What will Bergoglio achieve by having only the many variations of the Paul VI rites whilst recalcitrant traditionalists are pushed into schism? For one, religious freedom is gone, one of the tenets of Vatican II that was most contested by Archbishop Lefebvre. It is ironic, almost as if two opposing versions of intégrisme were trying to cancel each other out. Surely, the Pope would have been advised that the traditionalists would form a number of entities like the Society of St Pius X and that more people calling themselves Catholics would be outside than under his jurisdiction. Would there be a small and faithful Novus Ordo remnant, the “one true church”? Would Xi Jinping be interested in something so winnowed down? What about the Pauline rite itself? It is 73 years old. Perhaps he should just shut everything down in one big lockdown until Padlock Roche comes up with a new and pristine liturgy.
Like in other times in history, Catholicism is becoming quite hateful like the secular world and its politics. The Oozelum Bird flies in ever-decreasing circles until it disappears up its own arsehole. In this somewhat safe but insanitary situation, it showers shit and sarcasm over its pursuer. Another version, less vulgar, suggests that it flies around in ever-decreasing circles until it manages to fly up itself, disappearing completely, which adds to its rarity. Whichever you prefer…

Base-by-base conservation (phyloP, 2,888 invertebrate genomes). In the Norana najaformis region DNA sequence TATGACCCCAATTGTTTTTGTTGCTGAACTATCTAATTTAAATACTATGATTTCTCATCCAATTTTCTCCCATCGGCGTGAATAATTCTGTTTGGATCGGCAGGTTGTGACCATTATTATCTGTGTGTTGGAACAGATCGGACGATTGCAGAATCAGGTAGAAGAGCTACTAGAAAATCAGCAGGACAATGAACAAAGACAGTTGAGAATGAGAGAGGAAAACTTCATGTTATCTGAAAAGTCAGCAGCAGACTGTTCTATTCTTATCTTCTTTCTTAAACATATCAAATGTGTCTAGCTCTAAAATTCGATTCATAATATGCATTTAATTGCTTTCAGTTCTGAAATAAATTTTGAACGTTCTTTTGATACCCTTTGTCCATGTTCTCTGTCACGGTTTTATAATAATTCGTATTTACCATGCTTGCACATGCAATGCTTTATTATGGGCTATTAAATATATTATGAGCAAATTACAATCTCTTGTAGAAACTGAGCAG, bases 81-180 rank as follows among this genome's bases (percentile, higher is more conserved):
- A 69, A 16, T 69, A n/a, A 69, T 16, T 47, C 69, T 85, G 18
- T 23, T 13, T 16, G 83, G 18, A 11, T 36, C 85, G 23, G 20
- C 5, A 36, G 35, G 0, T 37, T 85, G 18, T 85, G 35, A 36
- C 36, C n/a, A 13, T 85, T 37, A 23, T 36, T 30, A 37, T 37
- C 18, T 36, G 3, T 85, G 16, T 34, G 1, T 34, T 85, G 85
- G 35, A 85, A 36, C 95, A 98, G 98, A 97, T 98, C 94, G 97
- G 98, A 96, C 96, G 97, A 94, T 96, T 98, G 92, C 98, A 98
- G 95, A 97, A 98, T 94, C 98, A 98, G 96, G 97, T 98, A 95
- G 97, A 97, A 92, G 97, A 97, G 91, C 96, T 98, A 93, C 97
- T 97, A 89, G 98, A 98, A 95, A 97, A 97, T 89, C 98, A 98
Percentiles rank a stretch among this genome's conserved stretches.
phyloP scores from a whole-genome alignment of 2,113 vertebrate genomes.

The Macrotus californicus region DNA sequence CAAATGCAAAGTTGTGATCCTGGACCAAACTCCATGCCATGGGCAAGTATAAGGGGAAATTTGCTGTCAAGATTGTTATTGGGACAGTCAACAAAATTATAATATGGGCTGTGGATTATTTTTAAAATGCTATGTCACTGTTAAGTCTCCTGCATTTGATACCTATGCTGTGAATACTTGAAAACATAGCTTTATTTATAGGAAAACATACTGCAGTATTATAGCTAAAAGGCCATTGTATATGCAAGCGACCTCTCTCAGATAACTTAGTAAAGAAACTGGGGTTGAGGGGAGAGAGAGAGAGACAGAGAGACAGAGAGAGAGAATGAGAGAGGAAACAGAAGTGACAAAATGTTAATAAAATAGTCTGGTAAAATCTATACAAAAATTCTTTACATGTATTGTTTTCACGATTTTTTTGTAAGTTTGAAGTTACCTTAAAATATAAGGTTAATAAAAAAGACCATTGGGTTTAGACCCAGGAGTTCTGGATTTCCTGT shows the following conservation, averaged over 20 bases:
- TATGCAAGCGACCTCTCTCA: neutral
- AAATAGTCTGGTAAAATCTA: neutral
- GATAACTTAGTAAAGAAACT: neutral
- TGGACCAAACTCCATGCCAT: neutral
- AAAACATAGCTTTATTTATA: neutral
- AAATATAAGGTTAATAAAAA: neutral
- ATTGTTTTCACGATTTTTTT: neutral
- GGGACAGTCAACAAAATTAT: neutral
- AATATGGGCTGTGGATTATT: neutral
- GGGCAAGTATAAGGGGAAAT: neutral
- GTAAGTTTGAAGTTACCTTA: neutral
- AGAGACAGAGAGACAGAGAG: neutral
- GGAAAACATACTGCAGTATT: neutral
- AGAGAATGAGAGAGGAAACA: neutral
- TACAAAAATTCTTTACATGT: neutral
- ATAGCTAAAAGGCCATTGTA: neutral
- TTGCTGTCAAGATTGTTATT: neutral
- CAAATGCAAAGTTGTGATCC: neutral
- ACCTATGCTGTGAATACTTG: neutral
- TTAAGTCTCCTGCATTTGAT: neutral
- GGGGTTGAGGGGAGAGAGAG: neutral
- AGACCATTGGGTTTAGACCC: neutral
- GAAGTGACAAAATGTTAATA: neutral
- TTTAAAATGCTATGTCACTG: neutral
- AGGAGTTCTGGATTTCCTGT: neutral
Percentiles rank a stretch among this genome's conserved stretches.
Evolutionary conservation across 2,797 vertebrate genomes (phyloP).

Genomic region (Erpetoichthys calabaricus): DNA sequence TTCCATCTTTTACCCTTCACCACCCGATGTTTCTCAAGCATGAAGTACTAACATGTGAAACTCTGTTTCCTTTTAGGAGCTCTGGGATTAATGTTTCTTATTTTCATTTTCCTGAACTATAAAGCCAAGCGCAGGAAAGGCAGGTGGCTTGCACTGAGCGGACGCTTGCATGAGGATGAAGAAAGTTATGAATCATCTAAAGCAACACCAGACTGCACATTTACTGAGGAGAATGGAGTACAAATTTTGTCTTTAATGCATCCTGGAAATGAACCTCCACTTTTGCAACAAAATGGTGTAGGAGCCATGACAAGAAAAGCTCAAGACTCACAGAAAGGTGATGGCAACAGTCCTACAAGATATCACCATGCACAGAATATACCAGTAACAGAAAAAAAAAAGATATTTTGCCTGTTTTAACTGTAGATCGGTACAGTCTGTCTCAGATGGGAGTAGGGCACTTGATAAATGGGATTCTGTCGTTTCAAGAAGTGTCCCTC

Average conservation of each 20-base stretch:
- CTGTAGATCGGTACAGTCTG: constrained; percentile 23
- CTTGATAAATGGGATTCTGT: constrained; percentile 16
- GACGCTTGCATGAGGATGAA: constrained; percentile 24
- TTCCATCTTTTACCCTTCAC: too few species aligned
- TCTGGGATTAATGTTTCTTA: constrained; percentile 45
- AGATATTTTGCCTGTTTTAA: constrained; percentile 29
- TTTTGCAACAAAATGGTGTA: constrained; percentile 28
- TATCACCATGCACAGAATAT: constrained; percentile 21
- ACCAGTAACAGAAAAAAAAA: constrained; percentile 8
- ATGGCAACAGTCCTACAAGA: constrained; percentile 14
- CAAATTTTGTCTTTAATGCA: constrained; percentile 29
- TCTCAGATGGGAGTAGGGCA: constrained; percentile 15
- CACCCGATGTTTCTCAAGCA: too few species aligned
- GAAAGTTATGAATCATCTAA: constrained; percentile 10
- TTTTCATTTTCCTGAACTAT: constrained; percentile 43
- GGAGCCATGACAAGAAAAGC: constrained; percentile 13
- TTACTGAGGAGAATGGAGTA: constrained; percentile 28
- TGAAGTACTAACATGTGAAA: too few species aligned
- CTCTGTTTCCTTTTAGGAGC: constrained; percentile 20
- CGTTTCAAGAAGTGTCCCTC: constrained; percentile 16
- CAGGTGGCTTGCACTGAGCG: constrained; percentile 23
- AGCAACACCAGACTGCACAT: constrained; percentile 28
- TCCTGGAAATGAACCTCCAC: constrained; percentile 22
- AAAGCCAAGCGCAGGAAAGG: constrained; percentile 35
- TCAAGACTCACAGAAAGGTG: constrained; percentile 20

Many of my readers express their confusion and heartbreak. Perhaps this is an opportunity for traditionalism to reform itself, become more contemplative and mystical, closer to Orthodoxy and Anglicanism, less concerned about being the “true church” or controlling other people. Also I remember a time in the late 1980’s and 90’s when the traditionalist question was hardly discussed. It was just normality, and I was being informed as a seminarian by men like Msgr John F. McCarthy and Msgr Wach about what was happening in Rome. It is almost as if we were waiting for some controversy to give us all a new shot of energy. Traditionalists now have an extraordinary new burst of energy in the face of a situation like the stand-off between Archbishop Lefebvre and Paul VI in 1976. The next thing to expect would be Archbishop Vigano and Bishop Schneider getting conditional consecration (see the traditionalists’ very own “Apostolicae Curae”) from the SSPX bishops and consecrating a whole load more! I gratefully display a photo of Pierre Martin Ngô Đình Thục on my wall, since my priesthood came from his episcopal succession.